Mysteries of being a Tipperary hurling fan would test anyone

Premier County faithful never quite sure of what their heroes will produce on any given day

John McGrath: barely touched the ball in the first half yesterday before being untouchable in the second. Photograph: James Crombie/Inpho

John McGrath: barely touched the ball in the first half yesterday before being untouchable in the second. Photograph: James Crombie/Inpho

 

At half-time in Thurles yesterday, the throaty roar of the Cork support had basically no opposition.

Tipperary supporters, as though shell-shocked by the sheer insipidness of the first-half display, sat in their seats in front of us in the Kinane Stand with their arms folded. They couldn’t even bring themselves to boo.

Around 50 minutes later, Thurles stood rapt, waiting on the glacial Semple Stadium Hawkeye to confirm whether or not Jake Morris had levelled it up with the final puck of the game. In that moment, the place was like a fizzy drink that somebody had shaken but left unopened. When Tá came up on the Town End scoreboard, the explosion went everywhere.

Not for the first time, you had to marvel at the new and interesting ways the Tipperary hurlers consistently find to confound their people.

To be a Tipp fan is to have the phone beside you at all times with the first two 9s already dialled. No other county has the capacity to be simultaneously on the brink of greatness and in the jaws of hell. It’s always all about to kick off. One of these days, your Semple Stadium match programme will come with a Xanex on the side.

The burden of being a Tipperary supporter is to always know the team has it in them without ever being able to precisely put your finger on what ‘it’ is. The combination of knowing the first thing and grasping for the second would drive anyone to distraction.

Outsiders often accuse Tipp people of arrogance but that’s not quite it. It’s more that they’d quite fancy a bit of arrogance, if they could only stay on top long enough to settle into it. It’s the curse of always being thereabouts but only occasionally there.

How could they be otherwise?

The Tipp fan has spent his life watching teams combine patches where they look like they’re scaling a mountain bare-footed with periods where they’ve suddenly found a chair-lift.

John McGrath barely touched the ball in the first half yesterday – before being untouchable in the second. A Tipp full-back line that had looked hopeless before the break barely conceded a shot at the posts after it. How is the Tipp fan supposed to react with equanimity when faced with such wild swings of fortune?

Curious mix

It all feeds into a particular kind of frenzy, unique to the county. A curious mix of outlandish expectation and absolute fatalism. The Tipp fan will take grievous insult at the phrase ‘one-in-a-row’ out of the mouth of an outsider while at the same time filleting the players when they fail to complete a back-to-back.

He doesn’t mind them taking a drink the night of a game just to chill out but when he hears tell of them being at it again on Monday too he has no trouble believing it. He’s not a man to gossip but knows a lad in the backroom team and he drops him the odd text if he sees a player out.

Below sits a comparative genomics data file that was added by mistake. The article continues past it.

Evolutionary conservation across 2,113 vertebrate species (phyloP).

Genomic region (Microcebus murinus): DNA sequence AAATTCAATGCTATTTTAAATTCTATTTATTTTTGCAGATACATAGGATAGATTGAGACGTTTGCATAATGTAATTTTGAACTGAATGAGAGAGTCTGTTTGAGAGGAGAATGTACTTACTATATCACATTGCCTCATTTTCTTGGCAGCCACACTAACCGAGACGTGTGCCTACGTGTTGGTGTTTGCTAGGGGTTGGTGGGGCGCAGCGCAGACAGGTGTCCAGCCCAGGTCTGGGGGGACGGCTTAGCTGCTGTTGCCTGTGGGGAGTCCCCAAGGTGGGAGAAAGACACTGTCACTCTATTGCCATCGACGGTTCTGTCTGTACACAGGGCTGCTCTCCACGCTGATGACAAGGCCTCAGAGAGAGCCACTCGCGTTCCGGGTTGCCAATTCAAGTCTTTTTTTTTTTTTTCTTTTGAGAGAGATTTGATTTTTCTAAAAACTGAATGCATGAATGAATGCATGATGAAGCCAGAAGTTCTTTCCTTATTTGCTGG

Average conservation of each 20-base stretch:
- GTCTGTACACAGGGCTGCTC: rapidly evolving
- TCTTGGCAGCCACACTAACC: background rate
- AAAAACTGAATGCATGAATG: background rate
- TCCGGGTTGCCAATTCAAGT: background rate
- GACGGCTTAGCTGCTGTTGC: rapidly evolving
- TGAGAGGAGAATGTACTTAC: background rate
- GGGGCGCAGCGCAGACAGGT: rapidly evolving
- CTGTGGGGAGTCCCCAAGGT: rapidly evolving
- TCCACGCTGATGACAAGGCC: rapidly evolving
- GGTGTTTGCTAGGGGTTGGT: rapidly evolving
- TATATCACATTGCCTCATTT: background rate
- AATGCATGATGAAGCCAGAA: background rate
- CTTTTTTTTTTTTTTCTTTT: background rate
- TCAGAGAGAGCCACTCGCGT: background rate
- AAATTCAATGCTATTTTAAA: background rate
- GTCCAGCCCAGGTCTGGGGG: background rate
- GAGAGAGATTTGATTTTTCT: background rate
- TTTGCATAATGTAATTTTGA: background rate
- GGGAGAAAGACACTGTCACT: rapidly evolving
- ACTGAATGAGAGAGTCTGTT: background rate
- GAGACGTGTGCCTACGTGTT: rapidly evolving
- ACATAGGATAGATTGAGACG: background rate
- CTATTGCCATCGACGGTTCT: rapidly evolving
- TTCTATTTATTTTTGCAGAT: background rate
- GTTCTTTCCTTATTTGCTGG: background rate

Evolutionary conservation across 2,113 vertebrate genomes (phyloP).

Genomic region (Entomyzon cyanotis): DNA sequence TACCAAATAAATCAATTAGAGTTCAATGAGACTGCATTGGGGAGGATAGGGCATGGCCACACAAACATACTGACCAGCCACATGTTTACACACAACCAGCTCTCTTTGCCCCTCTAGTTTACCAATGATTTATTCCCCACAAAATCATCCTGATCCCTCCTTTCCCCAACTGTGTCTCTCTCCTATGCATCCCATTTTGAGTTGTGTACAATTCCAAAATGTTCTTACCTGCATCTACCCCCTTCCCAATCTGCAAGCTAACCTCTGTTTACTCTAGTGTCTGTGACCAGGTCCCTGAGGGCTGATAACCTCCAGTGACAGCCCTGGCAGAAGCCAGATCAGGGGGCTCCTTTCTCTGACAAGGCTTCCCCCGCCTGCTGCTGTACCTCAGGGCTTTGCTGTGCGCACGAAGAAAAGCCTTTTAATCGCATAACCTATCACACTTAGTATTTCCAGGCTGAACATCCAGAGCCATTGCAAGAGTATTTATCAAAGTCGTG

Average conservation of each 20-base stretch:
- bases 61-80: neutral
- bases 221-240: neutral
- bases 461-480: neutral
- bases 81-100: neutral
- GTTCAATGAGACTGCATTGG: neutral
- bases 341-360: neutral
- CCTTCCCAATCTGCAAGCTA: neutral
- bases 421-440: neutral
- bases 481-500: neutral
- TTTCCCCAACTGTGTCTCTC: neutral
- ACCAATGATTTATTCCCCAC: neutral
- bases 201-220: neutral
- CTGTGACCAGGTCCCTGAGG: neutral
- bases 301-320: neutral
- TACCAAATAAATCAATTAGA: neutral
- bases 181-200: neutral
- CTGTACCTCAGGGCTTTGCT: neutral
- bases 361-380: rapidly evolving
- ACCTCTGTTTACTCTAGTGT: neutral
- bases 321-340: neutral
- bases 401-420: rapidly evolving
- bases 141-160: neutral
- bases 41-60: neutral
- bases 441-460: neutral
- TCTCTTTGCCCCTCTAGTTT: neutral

The Tipp fan hasn’t truly trusted the manager since Liam Sheedy left. He still thinks more should have been done to keep Sheedy around.

“Sheedy was a smart man to go when he did,” he’ll say, in admiration. “The Tipp fans probably would have turned on him in the end.”

The Tipp fan couldn’t make head nor tail of Eamon O’Shea. He reckons it was grand to look at and all that but sure it wasn’t really hurling. He knew well Kilkenny would hockey them in that All-Ireland final replay a few years ago.

He didn’t know what Cody would come up with between the drawn game and the replay but he knew he’d come up with something. And whatever it would be, it would be enough, as usual. The Tipp fan hates Cody.

The Tipp fan liked Mick Ryan initially but now he thinks he should keep the thing a bit more simple. He thinks Ryan was dead right not to talk to the media last week because the media are only a shower.

But he had his headphones on in the office on Tuesday morning all the same, listening to Tipp FM on his phone. He thought Ryan did fine but was holding his judgment until he saw what Sunday brought.

And then it brought what it brought.

An apocalyptically bad first half and a thoroughly unlikely comeback in the second. A nine-point turnaround that has saved the summer. If you were a Tipp supporter trooping out of Semple around four o’clock, you hadn’t a notion what to make of the coming weeks. Are they contenders? Are they goosed altogether? Anyone who is sure either way is either from the future or is spoofing for all they’re worth.

One way or the other, the Tipperary hurling fan will just have to suck it up. As for the rest of us, we must allow them their leeway. They have a lot to put up with, poor souls. It’s a wonder they can function as reasonable people at all.

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